The danger to U.S. interests posed by the tight U.S. embrace of the Saudi sheiks is revealed by the case of a potential collapse of Syria.
U.S. national security is increasingly under threat by the failure of American policy-makers to keep pace with the evolution of the Mideast socio-political system. Iran’s rise as challenger to the U.S.-centric global system, Israel’s increasing intransigence, the short-sighted military response to al Qua’ida’s cultural challenge, and the Arab Spring constitute major sources of this suddenly accelerating evolutionary process. The bottom line is that the strategic pillars of U.S. Mideast policy are eroding faster than U.S. policy-makers are constructing replacements. One of these eroding pillars stands in the myth that it is in the national security interest of the U.S. to maintain a fundamentalist Sunni kleptocracy in charge of Saudi Arabia.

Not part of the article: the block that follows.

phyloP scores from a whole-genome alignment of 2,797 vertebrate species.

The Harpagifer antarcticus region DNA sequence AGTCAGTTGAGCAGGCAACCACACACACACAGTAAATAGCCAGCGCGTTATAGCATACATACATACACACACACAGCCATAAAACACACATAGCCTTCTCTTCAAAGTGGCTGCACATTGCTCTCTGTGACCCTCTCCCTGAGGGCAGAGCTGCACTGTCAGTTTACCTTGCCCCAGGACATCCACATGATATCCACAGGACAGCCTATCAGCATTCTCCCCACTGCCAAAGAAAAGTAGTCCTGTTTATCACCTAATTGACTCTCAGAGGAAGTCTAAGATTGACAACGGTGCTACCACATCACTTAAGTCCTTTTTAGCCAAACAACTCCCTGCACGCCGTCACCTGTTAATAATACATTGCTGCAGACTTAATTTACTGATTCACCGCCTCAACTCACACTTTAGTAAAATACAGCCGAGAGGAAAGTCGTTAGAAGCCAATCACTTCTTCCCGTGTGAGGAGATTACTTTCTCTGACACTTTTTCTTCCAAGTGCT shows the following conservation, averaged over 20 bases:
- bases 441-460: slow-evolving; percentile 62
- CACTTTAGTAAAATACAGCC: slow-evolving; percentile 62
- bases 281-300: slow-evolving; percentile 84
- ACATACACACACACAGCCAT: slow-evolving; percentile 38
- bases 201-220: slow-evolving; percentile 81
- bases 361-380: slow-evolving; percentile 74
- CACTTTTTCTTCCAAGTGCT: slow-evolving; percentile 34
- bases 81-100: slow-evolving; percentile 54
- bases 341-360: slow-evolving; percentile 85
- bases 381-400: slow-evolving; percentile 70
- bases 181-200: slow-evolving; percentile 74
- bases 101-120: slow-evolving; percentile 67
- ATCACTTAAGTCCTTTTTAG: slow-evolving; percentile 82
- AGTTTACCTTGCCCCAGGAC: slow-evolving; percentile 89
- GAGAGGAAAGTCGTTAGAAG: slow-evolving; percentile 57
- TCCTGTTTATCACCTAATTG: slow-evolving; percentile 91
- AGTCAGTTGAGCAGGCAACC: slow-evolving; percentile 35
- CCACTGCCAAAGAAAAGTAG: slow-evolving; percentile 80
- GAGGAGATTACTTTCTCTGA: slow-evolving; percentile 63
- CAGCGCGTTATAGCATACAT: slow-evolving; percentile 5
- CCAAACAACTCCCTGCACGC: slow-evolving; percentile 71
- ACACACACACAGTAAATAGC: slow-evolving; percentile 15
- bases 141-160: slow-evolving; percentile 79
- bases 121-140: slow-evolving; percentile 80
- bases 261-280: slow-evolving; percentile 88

The stunningly rapid collapse of the Shah, whose hoard of modern U.S. weapons proved useless in maintaining his dictatorship over an angry population, should have taught Washington that piling weapons designed for a world war against traditional Soviet-style forces into the lap of a pre-modern dictator just sets the U.S. up for future problems. A repressive kleptocracy that hands its educational system to violence-prone fundamentalists is a house of cards. Arming that house of cards both stimulates the weaknesses--the repression, the corruption, the cultivation of religious extremism, fanning the winds of change, and ensures that whatever replacement regime eventually arises will inherit awesome military power. Arming the house of cards is the first level on which U.S.-Saudi cooperation endangers U.S. interests.